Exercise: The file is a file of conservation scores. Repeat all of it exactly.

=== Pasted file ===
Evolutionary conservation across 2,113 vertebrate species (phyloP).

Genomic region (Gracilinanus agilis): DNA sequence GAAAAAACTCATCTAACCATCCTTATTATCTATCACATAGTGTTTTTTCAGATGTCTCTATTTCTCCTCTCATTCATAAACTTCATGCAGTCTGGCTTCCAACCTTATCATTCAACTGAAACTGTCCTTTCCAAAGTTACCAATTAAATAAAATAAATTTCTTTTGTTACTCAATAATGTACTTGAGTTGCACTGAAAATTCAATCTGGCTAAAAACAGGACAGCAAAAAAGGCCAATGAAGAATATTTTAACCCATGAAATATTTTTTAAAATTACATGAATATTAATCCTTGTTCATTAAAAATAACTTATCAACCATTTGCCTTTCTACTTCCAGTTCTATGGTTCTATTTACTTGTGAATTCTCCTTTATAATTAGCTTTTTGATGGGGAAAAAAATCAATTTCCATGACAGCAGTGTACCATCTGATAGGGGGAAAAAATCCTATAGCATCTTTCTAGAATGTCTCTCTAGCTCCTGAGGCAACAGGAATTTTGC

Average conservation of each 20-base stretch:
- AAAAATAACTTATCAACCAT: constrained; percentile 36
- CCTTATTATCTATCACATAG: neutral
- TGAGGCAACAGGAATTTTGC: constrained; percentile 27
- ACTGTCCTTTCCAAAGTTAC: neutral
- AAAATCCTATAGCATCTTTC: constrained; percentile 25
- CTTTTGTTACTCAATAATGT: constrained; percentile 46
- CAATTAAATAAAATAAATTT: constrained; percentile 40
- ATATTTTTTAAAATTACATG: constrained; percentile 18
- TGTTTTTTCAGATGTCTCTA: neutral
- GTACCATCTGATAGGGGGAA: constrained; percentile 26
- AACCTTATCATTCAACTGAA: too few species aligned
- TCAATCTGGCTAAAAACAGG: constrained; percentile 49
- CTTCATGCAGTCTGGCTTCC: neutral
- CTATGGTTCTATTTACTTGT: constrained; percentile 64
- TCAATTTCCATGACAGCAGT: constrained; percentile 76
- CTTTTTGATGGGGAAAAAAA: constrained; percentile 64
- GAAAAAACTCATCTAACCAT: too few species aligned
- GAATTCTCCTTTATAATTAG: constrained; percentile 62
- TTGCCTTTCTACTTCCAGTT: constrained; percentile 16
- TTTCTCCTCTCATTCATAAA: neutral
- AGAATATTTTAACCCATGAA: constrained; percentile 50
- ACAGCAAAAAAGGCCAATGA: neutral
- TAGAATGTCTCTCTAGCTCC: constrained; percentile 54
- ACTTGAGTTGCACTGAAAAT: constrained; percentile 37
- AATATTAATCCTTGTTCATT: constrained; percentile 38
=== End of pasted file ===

Evolutionary conservation across 2,113 vertebrate species (phyloP).

Genomic region (Gracilinanus agilis): DNA sequence GAAAAAACTCATCTAACCATCCTTATTATCTATCACATAGTGTTTTTTCAGATGTCTCTATTTCTCCTCTCATTCATAAACTTCATGCAGTCTGGCTTCCAACCTTATCATTCAACTGAAACTGTCCTTTCCAAAGTTACCAATTAAATAAAATAAATTTCTTTTGTTACTCAATAATGTACTTGAGTTGCACTGAAAATTCAATCTGGCTAAAAACAGGACAGCAAAAAAGGCCAATGAAGAATATTTTAACCCATGAAATATTTTTTAAAATTACATGAATATTAATCCTTGTTCATTAAAAATAACTTATCAACCATTTGCCTTTCTACTTCCAGTTCTATGGTTCTATTTACTTGTGAATTCTCCTTTATAATTAGCTTTTTGATGGGGAAAAAAATCAATTTCCATGACAGCAGTGTACCATCTGATAGGGGGAAAAAATCCTATAGCATCTTTCTAGAATGTCTCTCTAGCTCCTGAGGCAACAGGAATTTTGC

Average conservation of each 20-base stretch:
- AAAAATAACTTATCAACCAT: constrained; percentile 36
- CCTTATTATCTATCACATAG: neutral
- TGAGGCAACAGGAATTTTGC: constrained; percentile 27
- ACTGTCCTTTCCAAAGTTAC: neutral
- AAAATCCTATAGCATCTTTC: constrained; percentile 25
- CTTTTGTTACTCAATAATGT: constrained; percentile 46
- CAATTAAATAAAATAAATTT: constrained; percentile 40
- ATATTTTTTAAAATTACATG: constrained; percentile 18
- TGTTTTTTCAGATGTCTCTA: neutral
- GTACCATCTGATAGGGGGAA: constrained; percentile 26
- AACCTTATCATTCAACTGAA: too few species aligned
- TCAATCTGGCTAAAAACAGG: constrained; percentile 49
- CTTCATGCAGTCTGGCTTCC: neutral
- CTATGGTTCTATTTACTTGT: constrained; percentile 64
- TCAATTTCCATGACAGCAGT: constrained; percentile 76
- CTTTTTGATGGGGAAAAAAA: constrained; percentile 64
- GAAAAAACTCATCTAACCAT: too few species aligned
- GAATTCTCCTTTATAATTAG: constrained; percentile 62
- TTGCCTTTCTACTTCCAGTT: constrained; percentile 16
- TTTCTCCTCTCATTCATAAA: neutral
- AGAATATTTTAACCCATGAA: constrained; percentile 50
- ACAGCAAAAAAGGCCAATGA: neutral
- TAGAATGTCTCTCTAGCTCC: constrained; percentile 54
- ACTTGAGTTGCACTGAAAAT: constrained; percentile 37
- AATATTAATCCTTGTTCATT: constrained; percentile 38